First released in 2001, the now-classic match-3 puzzle game Bejeweled has sold more than 25 million copies in its lifetime. And that's not counting the hundreds of millions of times its been downloaded. Four years in the making, Bejeweled Twist is PopCap's latest installment in the well-recognized series that brings some much-needed freshness to a relatively stale genre. And its incredibly addictive.
So what's the big change? Twisting is in, swapping is out. Instead of clicking a single tile and then choosing an adjacent space to move it to, Bejeweled Twist turns your cursor into a 2x2 circle that spins its contents one quarter turn clockwise. The core matching mechanics are untouched, so gamers will immediately find familiar territory. But the twist changes things just enough so you have to teach yourself to play a match-3 all over again. After years of shameless clones, that's a very, very good thing.
Four gameplay modes allow Bejeweled Twist to satisfy a wide range of puzzle gaming tastes: Classic, Blitz, Challenge, and Zen. Classic will eat up the bulk of your time and features a loose space theme where you fill a ship's power tube by matching gems. When its full, you blast off to the next world (puzzle grid) for more twisting. Bomb gems appear from time to time, ticking down to a game-ending explosion with each move you make. Match the bombs to make them disappear, otherwise you'll have to spin a roulette wheel and hope you survive.
Blitz mode features a similar setup but tasks you with scoring as many points as you can within five minutes. Zen mode is like Classic only without those stressful bombs getting in the way. Challenge is the most unique mode and sets you to a number of tasks (such as "match eight gems with one move") to see how skilled you are at twisting.
The overreaching goal in Bejeweled Twist is the same as most matching games: get a high score. In addition to points, Classic mode features stars you collect to earn a named rank. Getting to the top is a simple matter of learning the most effective way to play the game, then diving right in. Practice makes perfect, and a little luck never hurts either.
Analysis: I walked into Bejeweled Twist with high expectations. I was initially let down when I saw the brave new gameplay mechanic was nothing more than a little twist. After I played it for a few minutes, however, the magic became strikingly clear. Bejeweled Twist doesn't reinvent the match-3, it shuffles the base mechanics. Same matching flavor, brand new method of play. No need to learn a completely different genre of gameplay when you can make a familiar one new again.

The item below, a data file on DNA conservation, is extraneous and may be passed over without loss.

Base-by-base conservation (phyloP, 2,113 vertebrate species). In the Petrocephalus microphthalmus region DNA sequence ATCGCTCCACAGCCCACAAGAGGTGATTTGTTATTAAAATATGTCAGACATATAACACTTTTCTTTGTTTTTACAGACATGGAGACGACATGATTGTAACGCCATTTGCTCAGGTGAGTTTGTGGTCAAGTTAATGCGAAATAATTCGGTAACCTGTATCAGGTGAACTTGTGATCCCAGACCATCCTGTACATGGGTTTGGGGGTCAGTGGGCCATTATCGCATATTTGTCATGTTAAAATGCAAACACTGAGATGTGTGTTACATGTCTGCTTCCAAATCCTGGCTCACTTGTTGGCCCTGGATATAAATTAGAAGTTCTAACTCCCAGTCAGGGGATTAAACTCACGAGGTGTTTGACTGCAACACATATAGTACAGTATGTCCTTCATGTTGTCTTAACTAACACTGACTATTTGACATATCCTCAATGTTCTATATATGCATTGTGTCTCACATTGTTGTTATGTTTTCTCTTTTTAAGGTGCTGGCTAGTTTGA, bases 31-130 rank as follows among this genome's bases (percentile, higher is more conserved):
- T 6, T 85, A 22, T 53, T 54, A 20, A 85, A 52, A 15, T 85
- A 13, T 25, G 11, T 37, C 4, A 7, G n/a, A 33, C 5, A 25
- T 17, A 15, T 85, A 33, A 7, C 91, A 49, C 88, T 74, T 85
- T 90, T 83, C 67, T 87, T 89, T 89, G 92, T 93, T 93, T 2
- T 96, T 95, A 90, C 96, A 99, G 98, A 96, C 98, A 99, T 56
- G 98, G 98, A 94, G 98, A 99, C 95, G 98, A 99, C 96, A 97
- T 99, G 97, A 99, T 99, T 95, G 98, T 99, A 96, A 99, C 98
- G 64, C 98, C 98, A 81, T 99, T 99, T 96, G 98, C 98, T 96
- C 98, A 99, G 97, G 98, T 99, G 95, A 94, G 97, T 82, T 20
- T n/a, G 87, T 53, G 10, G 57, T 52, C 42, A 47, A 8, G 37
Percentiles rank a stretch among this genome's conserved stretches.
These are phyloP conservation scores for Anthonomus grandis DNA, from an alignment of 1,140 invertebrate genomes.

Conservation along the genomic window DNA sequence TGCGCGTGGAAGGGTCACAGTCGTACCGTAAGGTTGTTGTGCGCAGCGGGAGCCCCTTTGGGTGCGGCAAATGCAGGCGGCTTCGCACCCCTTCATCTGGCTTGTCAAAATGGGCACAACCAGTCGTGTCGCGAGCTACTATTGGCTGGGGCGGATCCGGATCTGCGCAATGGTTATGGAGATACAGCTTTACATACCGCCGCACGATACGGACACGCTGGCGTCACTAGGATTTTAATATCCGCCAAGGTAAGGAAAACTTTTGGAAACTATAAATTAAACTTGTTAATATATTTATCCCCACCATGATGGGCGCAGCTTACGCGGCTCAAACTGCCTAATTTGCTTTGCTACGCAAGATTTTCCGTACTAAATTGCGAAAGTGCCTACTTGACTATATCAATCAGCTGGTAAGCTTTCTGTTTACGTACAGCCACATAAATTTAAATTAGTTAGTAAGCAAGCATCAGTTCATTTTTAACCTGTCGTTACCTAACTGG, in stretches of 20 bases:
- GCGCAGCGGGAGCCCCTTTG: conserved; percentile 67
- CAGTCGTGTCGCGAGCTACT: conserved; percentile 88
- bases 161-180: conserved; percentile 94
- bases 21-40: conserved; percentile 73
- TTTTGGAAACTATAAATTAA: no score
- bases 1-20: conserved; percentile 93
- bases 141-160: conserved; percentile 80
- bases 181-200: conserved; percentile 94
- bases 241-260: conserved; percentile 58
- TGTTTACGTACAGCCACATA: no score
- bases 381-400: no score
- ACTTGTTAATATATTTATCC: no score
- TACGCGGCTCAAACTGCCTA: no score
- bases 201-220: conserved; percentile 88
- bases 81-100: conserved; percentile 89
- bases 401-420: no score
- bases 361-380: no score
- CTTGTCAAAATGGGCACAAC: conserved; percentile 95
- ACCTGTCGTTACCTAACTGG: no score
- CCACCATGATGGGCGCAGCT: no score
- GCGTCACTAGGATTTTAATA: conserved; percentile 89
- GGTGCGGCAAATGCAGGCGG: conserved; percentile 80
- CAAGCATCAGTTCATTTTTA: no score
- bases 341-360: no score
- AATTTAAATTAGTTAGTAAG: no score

Here's where Bejeweled Twist earns its hyper addictive nature. Most matching games pit you against the clock or otherwise rush you to do your job. Here, however, you adopt a chess-like stance of careful observation. Each time you make successive matches a points multiplier increases on the left side of the screen. Keep making matches without needlessly twisting gems and you'll earn ten times as many points for each row you obliterate. Make more matches, however, and you'll begin to earn colored fruits which, in addition to getting rid of ticking bombs, offer a whole host of points as well as initiating grid-changing events that are a sight to see.
Is this twisting mechanic new? No. In fact, an old Game Boy game called Brain Drain did something similar back in 1998. Is Bejeweled Twist a revolution to the puzzle genre? Not really. Bookworm Adventures, Puzzle Quest: Challenge of the Warlords, and even Peggle have done more for advancing originality in casual games. Is it fun, interesting, and addictive? You bet. I've had a blast with Bejeweled Twist, moreso than most puzzle games I come across. Some of that fun comes from training myself to use the new matching mechanic, the rest from PopCap's high level of polish. The game is gorgeous, every nook and cranny is painted with tasty colors and fun animations. I love watching the space ship fly away towing fruit and gems behind it!
Bejeweled Twist may not be as different as it was hyped up to be, but it delivers exactly what PopCap promised: a breath of fresh air to a stale genre. I've grown jaded with matching games over the last few years, but Bejeweled Twist renewed my interest almost immediately. It's a beautiful game with just the right balance of simplicity and bells and whistles. And it's terribly addictive.